Currently, Washington DC residents can see paw paw trees in the wild along the C&O Canal and Potomac River and as native plant representatives in public gardens. There are paw paw trees at the Smithsonian Pollinator Garden, next to the National Museum of Natural History, and at the U.S. Botanic Garden’s newly renovated Bartholdi Park and their National Garden’s Regional Garden of Mid-Atlantic Native Plants. 

Although paw paws are part of American heritage, you may not find them in grocery stores. When the fruit is ripe enough to eat, it drops to the ground and is highly perishable. The thin skin bruises easily, discoloring to black. Paw paws are best eaten immediately or preserved by removing and freezing the pulp. You may find them at local farmers markets in peak season and you will definitely find them at paw paw events across the country in the fall.

Growing Paw Paws in the Home Landscape

Paw paw fruits can be eaten raw

“There is a paw paw renaissance now,” said Michael Judd, owner of Ecologia, an edible and ecological landscaping service in Frederick, MD. Author of Edible Landscape with a Permaculture Twist, Michael currently is writing a book about paw paws and hosts an annual paw paw festival that will be on September 22 this year at LongCreek Homestead. “I call the paw paw an edible landscape all-stars because the tree is very attractive, low maintenance, and very fruitful.”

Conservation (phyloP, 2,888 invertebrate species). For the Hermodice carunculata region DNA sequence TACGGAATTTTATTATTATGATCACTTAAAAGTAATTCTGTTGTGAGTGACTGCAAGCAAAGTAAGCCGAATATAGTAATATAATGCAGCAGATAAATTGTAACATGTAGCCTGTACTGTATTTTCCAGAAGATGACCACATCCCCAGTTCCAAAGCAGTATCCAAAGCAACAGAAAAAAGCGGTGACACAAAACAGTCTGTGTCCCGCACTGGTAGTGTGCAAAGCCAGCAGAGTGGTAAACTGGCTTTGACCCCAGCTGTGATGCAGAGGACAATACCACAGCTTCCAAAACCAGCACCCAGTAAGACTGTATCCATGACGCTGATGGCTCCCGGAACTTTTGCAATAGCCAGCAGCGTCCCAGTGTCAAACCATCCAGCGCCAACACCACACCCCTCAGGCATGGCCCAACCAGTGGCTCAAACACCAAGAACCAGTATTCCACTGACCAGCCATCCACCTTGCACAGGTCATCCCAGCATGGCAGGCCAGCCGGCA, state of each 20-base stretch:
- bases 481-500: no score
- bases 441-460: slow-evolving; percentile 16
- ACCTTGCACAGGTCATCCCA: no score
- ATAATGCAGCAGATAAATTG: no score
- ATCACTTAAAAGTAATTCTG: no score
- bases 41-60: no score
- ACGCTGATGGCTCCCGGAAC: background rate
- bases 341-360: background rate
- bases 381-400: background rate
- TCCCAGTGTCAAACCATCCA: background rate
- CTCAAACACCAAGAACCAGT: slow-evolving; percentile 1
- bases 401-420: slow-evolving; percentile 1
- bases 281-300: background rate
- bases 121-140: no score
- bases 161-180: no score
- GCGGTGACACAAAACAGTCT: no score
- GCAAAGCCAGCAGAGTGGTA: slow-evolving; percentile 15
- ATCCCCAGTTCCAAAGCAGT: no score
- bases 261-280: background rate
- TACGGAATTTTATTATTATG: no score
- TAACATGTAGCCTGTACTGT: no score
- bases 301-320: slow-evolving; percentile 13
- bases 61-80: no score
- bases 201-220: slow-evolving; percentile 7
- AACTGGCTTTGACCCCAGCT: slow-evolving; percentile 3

As native, hardy trees, paw paws can be grown in typical suburban plots. “Paw paws grow easily here,” said Michael. “This is paw paw country.” Although they are not self-fertile, that is, there must be two trees to cross pollinate to produce fruit, one can trim the trees to fit in residential properties. Michael recommends growing the trees in full sun, 10 to 12 feet apart, and cutting the central leader back to keep the trees at 8 feet. This shorten stature also makes them easier to harvest the fruit. Therefore, homeowners could have two 8-f00t trees in the yard producing 50 pounds of fruit each year. If full sun is not possible, they can grow in part shade but will produce less fruit.

Paw paw trees have a pyramidal shape

Michael recommends purchasing either a grafted tree, a select seedling, or a specific cultivar. Starting from seed takes years to produce fruit. Also starting from a wild paw paw seed will result in less than desirable fruit. The taste of wild paw paws varies plus the fruit is small with a poor pulp to seed ratio.  Breeders spend years selecting desirable characteristics such as large fruit, a high pulp to seed ratio (more pulp, less seed), and good flavor.